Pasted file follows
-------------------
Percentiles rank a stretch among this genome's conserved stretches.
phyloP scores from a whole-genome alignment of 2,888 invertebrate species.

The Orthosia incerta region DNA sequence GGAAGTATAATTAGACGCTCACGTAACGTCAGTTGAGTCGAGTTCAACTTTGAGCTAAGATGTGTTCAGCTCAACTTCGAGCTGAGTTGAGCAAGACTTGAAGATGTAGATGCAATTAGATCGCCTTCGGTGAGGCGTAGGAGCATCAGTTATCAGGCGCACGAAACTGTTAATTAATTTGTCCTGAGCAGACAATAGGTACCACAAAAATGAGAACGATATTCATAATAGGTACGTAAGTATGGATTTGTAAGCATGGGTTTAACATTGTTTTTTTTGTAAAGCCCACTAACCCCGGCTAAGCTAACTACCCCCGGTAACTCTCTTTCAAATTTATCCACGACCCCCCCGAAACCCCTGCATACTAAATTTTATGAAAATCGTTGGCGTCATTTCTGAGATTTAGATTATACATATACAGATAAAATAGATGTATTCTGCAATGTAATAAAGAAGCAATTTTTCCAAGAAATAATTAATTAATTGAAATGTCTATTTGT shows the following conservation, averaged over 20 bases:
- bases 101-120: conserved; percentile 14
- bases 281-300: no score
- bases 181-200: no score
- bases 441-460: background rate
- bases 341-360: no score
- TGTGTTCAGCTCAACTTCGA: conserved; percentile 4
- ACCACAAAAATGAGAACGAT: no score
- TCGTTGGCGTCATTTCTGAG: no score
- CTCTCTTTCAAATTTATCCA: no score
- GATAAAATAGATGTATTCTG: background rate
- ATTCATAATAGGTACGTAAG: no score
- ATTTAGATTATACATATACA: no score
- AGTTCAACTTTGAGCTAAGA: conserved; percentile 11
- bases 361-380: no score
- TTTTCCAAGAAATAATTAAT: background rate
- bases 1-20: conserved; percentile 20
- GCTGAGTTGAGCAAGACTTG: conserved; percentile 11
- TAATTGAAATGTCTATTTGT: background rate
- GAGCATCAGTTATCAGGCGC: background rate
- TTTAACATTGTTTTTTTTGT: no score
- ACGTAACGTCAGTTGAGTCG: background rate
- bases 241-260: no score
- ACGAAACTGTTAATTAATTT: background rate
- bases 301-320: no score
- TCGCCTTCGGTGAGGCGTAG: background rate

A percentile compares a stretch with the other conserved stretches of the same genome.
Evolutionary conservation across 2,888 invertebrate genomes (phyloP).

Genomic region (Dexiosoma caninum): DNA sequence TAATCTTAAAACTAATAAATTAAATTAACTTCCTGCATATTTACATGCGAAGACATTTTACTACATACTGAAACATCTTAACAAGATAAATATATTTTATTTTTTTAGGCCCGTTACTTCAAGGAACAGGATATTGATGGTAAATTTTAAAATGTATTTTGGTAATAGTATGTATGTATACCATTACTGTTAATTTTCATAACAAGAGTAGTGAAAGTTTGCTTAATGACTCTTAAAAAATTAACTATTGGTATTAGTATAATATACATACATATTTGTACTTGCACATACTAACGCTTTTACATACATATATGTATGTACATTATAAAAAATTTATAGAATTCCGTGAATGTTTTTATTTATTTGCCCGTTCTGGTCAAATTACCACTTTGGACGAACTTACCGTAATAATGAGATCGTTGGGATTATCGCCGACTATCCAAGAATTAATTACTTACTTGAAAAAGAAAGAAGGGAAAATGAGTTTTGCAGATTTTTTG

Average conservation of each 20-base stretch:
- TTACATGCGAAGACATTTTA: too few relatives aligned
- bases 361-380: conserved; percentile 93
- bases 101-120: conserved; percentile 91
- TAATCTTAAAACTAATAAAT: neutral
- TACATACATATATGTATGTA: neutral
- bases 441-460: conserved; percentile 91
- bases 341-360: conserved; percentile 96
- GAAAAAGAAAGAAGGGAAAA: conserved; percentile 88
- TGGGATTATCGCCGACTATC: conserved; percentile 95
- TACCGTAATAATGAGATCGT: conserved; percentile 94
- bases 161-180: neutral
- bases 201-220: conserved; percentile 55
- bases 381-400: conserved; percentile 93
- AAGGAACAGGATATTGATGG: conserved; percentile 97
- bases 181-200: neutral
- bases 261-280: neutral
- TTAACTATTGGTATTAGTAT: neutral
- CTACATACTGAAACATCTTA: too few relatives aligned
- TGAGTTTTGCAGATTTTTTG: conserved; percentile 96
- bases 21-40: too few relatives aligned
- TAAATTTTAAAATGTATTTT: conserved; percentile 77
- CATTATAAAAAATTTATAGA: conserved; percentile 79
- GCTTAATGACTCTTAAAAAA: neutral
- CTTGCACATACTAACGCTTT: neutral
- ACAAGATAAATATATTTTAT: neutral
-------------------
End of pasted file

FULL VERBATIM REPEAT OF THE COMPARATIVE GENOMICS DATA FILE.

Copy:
Percentiles rank a stretch among this genome's conserved stretches.
phyloP scores from a whole-genome alignment of 2,888 invertebrate species.

The Orthosia incerta region DNA sequence GGAAGTATAATTAGACGCTCACGTAACGTCAGTTGAGTCGAGTTCAACTTTGAGCTAAGATGTGTTCAGCTCAACTTCGAGCTGAGTTGAGCAAGACTTGAAGATGTAGATGCAATTAGATCGCCTTCGGTGAGGCGTAGGAGCATCAGTTATCAGGCGCACGAAACTGTTAATTAATTTGTCCTGAGCAGACAATAGGTACCACAAAAATGAGAACGATATTCATAATAGGTACGTAAGTATGGATTTGTAAGCATGGGTTTAACATTGTTTTTTTTGTAAAGCCCACTAACCCCGGCTAAGCTAACTACCCCCGGTAACTCTCTTTCAAATTTATCCACGACCCCCCCGAAACCCCTGCATACTAAATTTTATGAAAATCGTTGGCGTCATTTCTGAGATTTAGATTATACATATACAGATAAAATAGATGTATTCTGCAATGTAATAAAGAAGCAATTTTTCCAAGAAATAATTAATTAATTGAAATGTCTATTTGT shows the following conservation, averaged over 20 bases:
- bases 101-120: conserved; percentile 14
- bases 281-300: no score
- bases 181-200: no score
- bases 441-460: background rate
- bases 341-360: no score
- TGTGTTCAGCTCAACTTCGA: conserved; percentile 4
- ACCACAAAAATGAGAACGAT: no score
- TCGTTGGCGTCATTTCTGAG: no score
- CTCTCTTTCAAATTTATCCA: no score
- GATAAAATAGATGTATTCTG: background rate
- ATTCATAATAGGTACGTAAG: no score
- ATTTAGATTATACATATACA: no score
- AGTTCAACTTTGAGCTAAGA: conserved; percentile 11
- bases 361-380: no score
- TTTTCCAAGAAATAATTAAT: background rate
- bases 1-20: conserved; percentile 20
- GCTGAGTTGAGCAAGACTTG: conserved; percentile 11
- TAATTGAAATGTCTATTTGT: background rate
- GAGCATCAGTTATCAGGCGC: background rate
- TTTAACATTGTTTTTTTTGT: no score
- ACGTAACGTCAGTTGAGTCG: background rate
- bases 241-260: no score
- ACGAAACTGTTAATTAATTT: background rate
- bases 301-320: no score
- TCGCCTTCGGTGAGGCGTAG: background rate

A percentile compares a stretch with the other conserved stretches of the same genome.
Evolutionary conservation across 2,888 invertebrate genomes (phyloP).

Genomic region (Dexiosoma caninum): DNA sequence TAATCTTAAAACTAATAAATTAAATTAACTTCCTGCATATTTACATGCGAAGACATTTTACTACATACTGAAACATCTTAACAAGATAAATATATTTTATTTTTTTAGGCCCGTTACTTCAAGGAACAGGATATTGATGGTAAATTTTAAAATGTATTTTGGTAATAGTATGTATGTATACCATTACTGTTAATTTTCATAACAAGAGTAGTGAAAGTTTGCTTAATGACTCTTAAAAAATTAACTATTGGTATTAGTATAATATACATACATATTTGTACTTGCACATACTAACGCTTTTACATACATATATGTATGTACATTATAAAAAATTTATAGAATTCCGTGAATGTTTTTATTTATTTGCCCGTTCTGGTCAAATTACCACTTTGGACGAACTTACCGTAATAATGAGATCGTTGGGATTATCGCCGACTATCCAAGAATTAATTACTTACTTGAAAAAGAAAGAAGGGAAAATGAGTTTTGCAGATTTTTTG

Average conservation of each 20-base stretch:
- TTACATGCGAAGACATTTTA: too few relatives aligned
- bases 361-380: conserved; percentile 93
- bases 101-120: conserved; percentile 91
- TAATCTTAAAACTAATAAAT: neutral
- TACATACATATATGTATGTA: neutral
- bases 441-460: conserved; percentile 91
- bases 341-360: conserved; percentile 96
- GAAAAAGAAAGAAGGGAAAA: conserved; percentile 88
- TGGGATTATCGCCGACTATC: conserved; percentile 95
- TACCGTAATAATGAGATCGT: conserved; percentile 94
- bases 161-180: neutral
- bases 201-220: conserved; percentile 55
- bases 381-400: conserved; percentile 93
- AAGGAACAGGATATTGATGG: conserved; percentile 97
- bases 181-200: neutral
- bases 261-280: neutral
- TTAACTATTGGTATTAGTAT: neutral
- CTACATACTGAAACATCTTA: too few relatives aligned
- TGAGTTTTGCAGATTTTTTG: conserved; percentile 96
- bases 21-40: too few relatives aligned
- TAAATTTTAAAATGTATTTT: conserved; percentile 77
- CATTATAAAAAATTTATAGA: conserved; percentile 79
- GCTTAATGACTCTTAAAAAA: neutral
- CTTGCACATACTAACGCTTT: neutral
- ACAAGATAAATATATTTTAT: neutral